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A Letter from the Founders


In the movies, when someone is in trouble there is usually someone coming along to the rescue. It might be the cavalry, the army, the police, the love of their life, etc. But rest assured, someone is riding in to save the day.


On a recent trip to Mexico to research global production issues, we met a group of ladies who work as outreach workers helping other workers to understand their rights. These ladies are intelligent, well spoken, organized women who volunteer their time and energy to help others. We sat with them under a shade tree on folding chairs on a beautiful Spring day and listened to their stories of workers being paid less than $1.00 an hour, many working with dangerous chemicals that weren’t disclosed to them, of workers being injured by faulty industrial machinery, burned by chemicals, losing limbs, poisoned by lead, fired for being pregnant, the list went on and on. In truth it was a bit overwhelming to hear all of the different situations that they had seen and experienced firsthand.


They told us their stories, not because they expected us to be able to help them, but perhaps just because they wanted their stories to be heard. They are all current or former factory workers who have worked in international factories along the Mexico/U.S. border. The factories are not Mexican factories- they are operated by American, South Korean, Japanese, and German companies, among others. The companies come here for cheap labor, easy access to the United States via truck, and a free trade zone that lets them operate inexpensively. They save abundantly on labor costs but at a cost to their workforce that is too high.


When we left that meeting we knew one thing for certain. We could not just leave those ladies (and their co-workers) behind without trying to do something to help. No one is riding in to save the day for these workers. Not their government, not their multi-national employers. No one at all is on the way. This is not a movie- its real life. These workers just want someone to hear them, to see them, to know that they are there.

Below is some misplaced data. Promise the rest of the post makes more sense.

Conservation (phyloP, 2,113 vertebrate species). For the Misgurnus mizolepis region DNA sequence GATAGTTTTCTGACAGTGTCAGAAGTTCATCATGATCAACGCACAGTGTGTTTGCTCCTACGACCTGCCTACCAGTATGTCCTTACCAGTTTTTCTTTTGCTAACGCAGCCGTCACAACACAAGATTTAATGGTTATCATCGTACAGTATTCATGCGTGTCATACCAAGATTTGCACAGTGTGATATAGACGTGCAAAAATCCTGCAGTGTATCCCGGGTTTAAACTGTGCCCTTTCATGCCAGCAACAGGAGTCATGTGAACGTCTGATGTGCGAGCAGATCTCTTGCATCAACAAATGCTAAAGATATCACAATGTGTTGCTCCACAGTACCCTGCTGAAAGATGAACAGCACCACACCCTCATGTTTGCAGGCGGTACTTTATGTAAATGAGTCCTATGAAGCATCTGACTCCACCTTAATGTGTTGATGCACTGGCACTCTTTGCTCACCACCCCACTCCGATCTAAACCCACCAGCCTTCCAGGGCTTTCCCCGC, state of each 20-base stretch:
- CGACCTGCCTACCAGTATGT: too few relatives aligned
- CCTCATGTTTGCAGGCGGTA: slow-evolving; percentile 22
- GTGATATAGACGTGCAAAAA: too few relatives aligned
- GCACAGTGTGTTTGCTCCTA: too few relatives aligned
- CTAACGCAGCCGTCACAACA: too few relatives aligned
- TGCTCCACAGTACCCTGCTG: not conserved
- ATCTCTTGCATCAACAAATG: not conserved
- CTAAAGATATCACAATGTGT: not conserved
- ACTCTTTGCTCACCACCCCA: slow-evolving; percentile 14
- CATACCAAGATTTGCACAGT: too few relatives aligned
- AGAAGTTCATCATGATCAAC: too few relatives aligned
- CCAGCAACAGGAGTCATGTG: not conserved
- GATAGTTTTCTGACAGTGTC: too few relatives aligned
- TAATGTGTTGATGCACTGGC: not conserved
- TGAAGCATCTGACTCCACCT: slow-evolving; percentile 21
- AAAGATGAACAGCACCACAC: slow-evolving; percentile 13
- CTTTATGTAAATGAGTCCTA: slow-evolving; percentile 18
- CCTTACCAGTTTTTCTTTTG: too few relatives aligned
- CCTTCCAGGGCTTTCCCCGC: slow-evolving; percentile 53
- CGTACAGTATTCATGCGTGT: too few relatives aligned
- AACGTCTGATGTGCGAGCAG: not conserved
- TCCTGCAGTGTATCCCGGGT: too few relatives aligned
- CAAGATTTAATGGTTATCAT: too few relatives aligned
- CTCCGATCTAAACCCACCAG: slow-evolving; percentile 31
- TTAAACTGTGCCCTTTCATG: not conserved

We have long been like-minded about what we believe is fair and not fair in the world. We’ve had many intense discussions about global concerns, one of them being fair trade and how the things we buy every day in the U.S. are made. Fifty years ago we still manufactured and assembled many things here in the United States for our own consumption. There is no doubt that those days are gone, and likely will never return. That much we will have to accept.


While other countries can offer a much cheaper cost of labor for the goods we buy, the question that has always concerned us is how cheap is too cheap? Is it fair for them to pay subsistence wages of less than $1.00 an hour in some cases, wages that do not allow for workers to have even a bare minimum standard of living? Is it fair to allow their factories to pollute indiscriminately in other countries in a manner that they would not allow in their home country? Is it fair for them to ignore safety standards in their factories in favor of production times so that workers are injured and sometimes maimed for life- as in what happened to Rosa Moreno? To us these practices are unconscionable. There is a difference between “saving” on costs and exploiting an entire country full of desperate workers for the sake of shareholder returns.